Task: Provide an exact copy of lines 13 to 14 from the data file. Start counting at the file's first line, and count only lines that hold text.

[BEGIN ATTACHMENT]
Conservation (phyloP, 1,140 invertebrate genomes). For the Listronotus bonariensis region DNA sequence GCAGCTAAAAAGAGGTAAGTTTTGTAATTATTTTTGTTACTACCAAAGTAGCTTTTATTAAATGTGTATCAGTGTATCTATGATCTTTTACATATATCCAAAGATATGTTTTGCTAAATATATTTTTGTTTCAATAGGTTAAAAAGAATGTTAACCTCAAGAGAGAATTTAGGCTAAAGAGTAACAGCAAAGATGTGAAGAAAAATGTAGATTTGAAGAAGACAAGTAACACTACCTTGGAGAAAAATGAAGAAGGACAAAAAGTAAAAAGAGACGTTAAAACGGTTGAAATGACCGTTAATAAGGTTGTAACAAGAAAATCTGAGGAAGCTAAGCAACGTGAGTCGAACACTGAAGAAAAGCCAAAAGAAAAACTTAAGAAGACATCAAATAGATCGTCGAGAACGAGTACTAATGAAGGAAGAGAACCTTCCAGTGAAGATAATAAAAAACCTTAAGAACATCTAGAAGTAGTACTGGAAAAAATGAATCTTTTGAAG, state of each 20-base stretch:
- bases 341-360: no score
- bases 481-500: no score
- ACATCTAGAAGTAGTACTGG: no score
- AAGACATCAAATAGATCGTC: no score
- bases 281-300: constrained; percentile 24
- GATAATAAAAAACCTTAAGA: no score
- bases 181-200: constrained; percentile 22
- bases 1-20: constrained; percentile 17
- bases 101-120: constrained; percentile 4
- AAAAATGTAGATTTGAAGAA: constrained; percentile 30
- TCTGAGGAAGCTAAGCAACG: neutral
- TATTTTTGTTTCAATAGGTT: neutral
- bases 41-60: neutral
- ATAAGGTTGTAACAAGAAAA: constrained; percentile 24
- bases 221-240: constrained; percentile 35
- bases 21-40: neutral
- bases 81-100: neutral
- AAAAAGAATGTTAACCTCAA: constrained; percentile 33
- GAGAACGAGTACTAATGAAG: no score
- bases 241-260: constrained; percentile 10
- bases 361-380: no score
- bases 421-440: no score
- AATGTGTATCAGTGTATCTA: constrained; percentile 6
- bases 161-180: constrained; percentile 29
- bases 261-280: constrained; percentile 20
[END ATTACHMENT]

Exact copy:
- TATTTTTGTTTCAATAGGTT: neutral
- bases 41-60: neutral